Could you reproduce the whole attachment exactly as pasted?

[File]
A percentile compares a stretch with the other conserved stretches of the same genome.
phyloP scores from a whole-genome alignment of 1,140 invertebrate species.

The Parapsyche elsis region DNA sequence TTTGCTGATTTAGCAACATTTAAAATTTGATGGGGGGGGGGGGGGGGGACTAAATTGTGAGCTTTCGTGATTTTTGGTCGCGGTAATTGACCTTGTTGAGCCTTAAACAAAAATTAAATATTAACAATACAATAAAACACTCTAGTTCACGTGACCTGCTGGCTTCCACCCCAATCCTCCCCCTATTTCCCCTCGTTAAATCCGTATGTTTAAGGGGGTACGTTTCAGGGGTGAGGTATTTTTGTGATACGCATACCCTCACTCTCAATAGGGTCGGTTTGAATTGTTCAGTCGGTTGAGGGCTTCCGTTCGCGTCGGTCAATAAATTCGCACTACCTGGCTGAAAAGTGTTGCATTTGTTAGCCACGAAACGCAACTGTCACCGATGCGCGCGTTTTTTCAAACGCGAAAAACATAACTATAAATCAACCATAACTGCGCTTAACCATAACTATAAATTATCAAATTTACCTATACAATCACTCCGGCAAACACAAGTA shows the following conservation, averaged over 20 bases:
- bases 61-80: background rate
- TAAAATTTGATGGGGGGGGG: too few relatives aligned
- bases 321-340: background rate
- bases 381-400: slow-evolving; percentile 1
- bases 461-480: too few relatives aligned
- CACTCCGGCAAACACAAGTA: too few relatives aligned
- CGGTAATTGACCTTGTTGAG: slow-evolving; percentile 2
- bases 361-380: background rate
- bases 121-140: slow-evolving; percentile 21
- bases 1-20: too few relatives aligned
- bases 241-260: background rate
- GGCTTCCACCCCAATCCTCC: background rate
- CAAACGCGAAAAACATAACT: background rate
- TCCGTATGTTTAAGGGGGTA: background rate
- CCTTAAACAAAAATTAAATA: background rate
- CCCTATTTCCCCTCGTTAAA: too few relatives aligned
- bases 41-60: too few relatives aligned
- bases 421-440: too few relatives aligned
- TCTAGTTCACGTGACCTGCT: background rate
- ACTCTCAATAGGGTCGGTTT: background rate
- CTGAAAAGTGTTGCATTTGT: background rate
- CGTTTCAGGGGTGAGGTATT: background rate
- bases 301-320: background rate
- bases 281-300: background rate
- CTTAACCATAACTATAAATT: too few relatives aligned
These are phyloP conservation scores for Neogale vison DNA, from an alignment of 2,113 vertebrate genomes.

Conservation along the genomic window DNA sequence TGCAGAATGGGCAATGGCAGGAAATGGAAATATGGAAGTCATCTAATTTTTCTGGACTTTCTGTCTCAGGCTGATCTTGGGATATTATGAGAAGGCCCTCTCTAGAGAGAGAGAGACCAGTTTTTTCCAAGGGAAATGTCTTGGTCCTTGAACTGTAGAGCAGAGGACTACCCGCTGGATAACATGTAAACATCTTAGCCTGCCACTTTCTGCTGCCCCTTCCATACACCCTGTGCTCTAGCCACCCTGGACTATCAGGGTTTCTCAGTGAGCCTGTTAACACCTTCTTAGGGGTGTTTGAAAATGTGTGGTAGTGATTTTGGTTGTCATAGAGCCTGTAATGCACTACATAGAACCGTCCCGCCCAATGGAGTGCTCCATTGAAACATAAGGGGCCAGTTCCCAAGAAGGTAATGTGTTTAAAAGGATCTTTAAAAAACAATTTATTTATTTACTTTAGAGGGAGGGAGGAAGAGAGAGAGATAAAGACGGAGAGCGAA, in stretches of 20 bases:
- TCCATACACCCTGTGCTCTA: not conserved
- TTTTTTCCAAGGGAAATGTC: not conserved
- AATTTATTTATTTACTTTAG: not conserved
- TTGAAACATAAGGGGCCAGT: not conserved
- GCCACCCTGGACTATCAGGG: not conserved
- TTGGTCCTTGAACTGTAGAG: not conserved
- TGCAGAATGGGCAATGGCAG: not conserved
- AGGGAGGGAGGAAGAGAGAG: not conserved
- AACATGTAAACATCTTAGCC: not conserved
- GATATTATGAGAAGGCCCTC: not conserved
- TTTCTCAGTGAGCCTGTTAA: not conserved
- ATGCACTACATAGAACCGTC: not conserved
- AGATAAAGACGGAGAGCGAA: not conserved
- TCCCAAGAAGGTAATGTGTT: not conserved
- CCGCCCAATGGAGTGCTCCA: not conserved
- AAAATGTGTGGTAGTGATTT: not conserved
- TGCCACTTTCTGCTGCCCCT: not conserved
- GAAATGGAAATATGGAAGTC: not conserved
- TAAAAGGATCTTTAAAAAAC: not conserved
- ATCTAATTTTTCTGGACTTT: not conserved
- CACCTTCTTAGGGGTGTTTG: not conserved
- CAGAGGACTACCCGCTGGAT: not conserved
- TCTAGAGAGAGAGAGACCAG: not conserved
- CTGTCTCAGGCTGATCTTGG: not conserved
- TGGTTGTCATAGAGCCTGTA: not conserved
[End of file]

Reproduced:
A percentile compares a stretch with the other conserved stretches of the same genome.
phyloP scores from a whole-genome alignment of 1,140 invertebrate species.

The Parapsyche elsis region DNA sequence TTTGCTGATTTAGCAACATTTAAAATTTGATGGGGGGGGGGGGGGGGGACTAAATTGTGAGCTTTCGTGATTTTTGGTCGCGGTAATTGACCTTGTTGAGCCTTAAACAAAAATTAAATATTAACAATACAATAAAACACTCTAGTTCACGTGACCTGCTGGCTTCCACCCCAATCCTCCCCCTATTTCCCCTCGTTAAATCCGTATGTTTAAGGGGGTACGTTTCAGGGGTGAGGTATTTTTGTGATACGCATACCCTCACTCTCAATAGGGTCGGTTTGAATTGTTCAGTCGGTTGAGGGCTTCCGTTCGCGTCGGTCAATAAATTCGCACTACCTGGCTGAAAAGTGTTGCATTTGTTAGCCACGAAACGCAACTGTCACCGATGCGCGCGTTTTTTCAAACGCGAAAAACATAACTATAAATCAACCATAACTGCGCTTAACCATAACTATAAATTATCAAATTTACCTATACAATCACTCCGGCAAACACAAGTA shows the following conservation, averaged over 20 bases:
- bases 61-80: background rate
- TAAAATTTGATGGGGGGGGG: too few relatives aligned
- bases 321-340: background rate
- bases 381-400: slow-evolving; percentile 1
- bases 461-480: too few relatives aligned
- CACTCCGGCAAACACAAGTA: too few relatives aligned
- CGGTAATTGACCTTGTTGAG: slow-evolving; percentile 2
- bases 361-380: background rate
- bases 121-140: slow-evolving; percentile 21
- bases 1-20: too few relatives aligned
- bases 241-260: background rate
- GGCTTCCACCCCAATCCTCC: background rate
- CAAACGCGAAAAACATAACT: background rate
- TCCGTATGTTTAAGGGGGTA: background rate
- CCTTAAACAAAAATTAAATA: background rate
- CCCTATTTCCCCTCGTTAAA: too few relatives aligned
- bases 41-60: too few relatives aligned
- bases 421-440: too few relatives aligned
- TCTAGTTCACGTGACCTGCT: background rate
- ACTCTCAATAGGGTCGGTTT: background rate
- CTGAAAAGTGTTGCATTTGT: background rate
- CGTTTCAGGGGTGAGGTATT: background rate
- bases 301-320: background rate
- bases 281-300: background rate
- CTTAACCATAACTATAAATT: too few relatives aligned
These are phyloP conservation scores for Neogale vison DNA, from an alignment of 2,113 vertebrate genomes.

Conservation along the genomic window DNA sequence TGCAGAATGGGCAATGGCAGGAAATGGAAATATGGAAGTCATCTAATTTTTCTGGACTTTCTGTCTCAGGCTGATCTTGGGATATTATGAGAAGGCCCTCTCTAGAGAGAGAGAGACCAGTTTTTTCCAAGGGAAATGTCTTGGTCCTTGAACTGTAGAGCAGAGGACTACCCGCTGGATAACATGTAAACATCTTAGCCTGCCACTTTCTGCTGCCCCTTCCATACACCCTGTGCTCTAGCCACCCTGGACTATCAGGGTTTCTCAGTGAGCCTGTTAACACCTTCTTAGGGGTGTTTGAAAATGTGTGGTAGTGATTTTGGTTGTCATAGAGCCTGTAATGCACTACATAGAACCGTCCCGCCCAATGGAGTGCTCCATTGAAACATAAGGGGCCAGTTCCCAAGAAGGTAATGTGTTTAAAAGGATCTTTAAAAAACAATTTATTTATTTACTTTAGAGGGAGGGAGGAAGAGAGAGAGATAAAGACGGAGAGCGAA, in stretches of 20 bases:
- TCCATACACCCTGTGCTCTA: not conserved
- TTTTTTCCAAGGGAAATGTC: not conserved
- AATTTATTTATTTACTTTAG: not conserved
- TTGAAACATAAGGGGCCAGT: not conserved
- GCCACCCTGGACTATCAGGG: not conserved
- TTGGTCCTTGAACTGTAGAG: not conserved
- TGCAGAATGGGCAATGGCAG: not conserved
- AGGGAGGGAGGAAGAGAGAG: not conserved
- AACATGTAAACATCTTAGCC: not conserved
- GATATTATGAGAAGGCCCTC: not conserved
- TTTCTCAGTGAGCCTGTTAA: not conserved
- ATGCACTACATAGAACCGTC: not conserved
- AGATAAAGACGGAGAGCGAA: not conserved
- TCCCAAGAAGGTAATGTGTT: not conserved
- CCGCCCAATGGAGTGCTCCA: not conserved
- AAAATGTGTGGTAGTGATTT: not conserved
- TGCCACTTTCTGCTGCCCCT: not conserved
- GAAATGGAAATATGGAAGTC: not conserved
- TAAAAGGATCTTTAAAAAAC: not conserved
- ATCTAATTTTTCTGGACTTT: not conserved
- CACCTTCTTAGGGGTGTTTG: not conserved
- CAGAGGACTACCCGCTGGAT: not conserved
- TCTAGAGAGAGAGAGACCAG: not conserved
- CTGTCTCAGGCTGATCTTGG: not conserved
- TGGTTGTCATAGAGCCTGTA: not conserved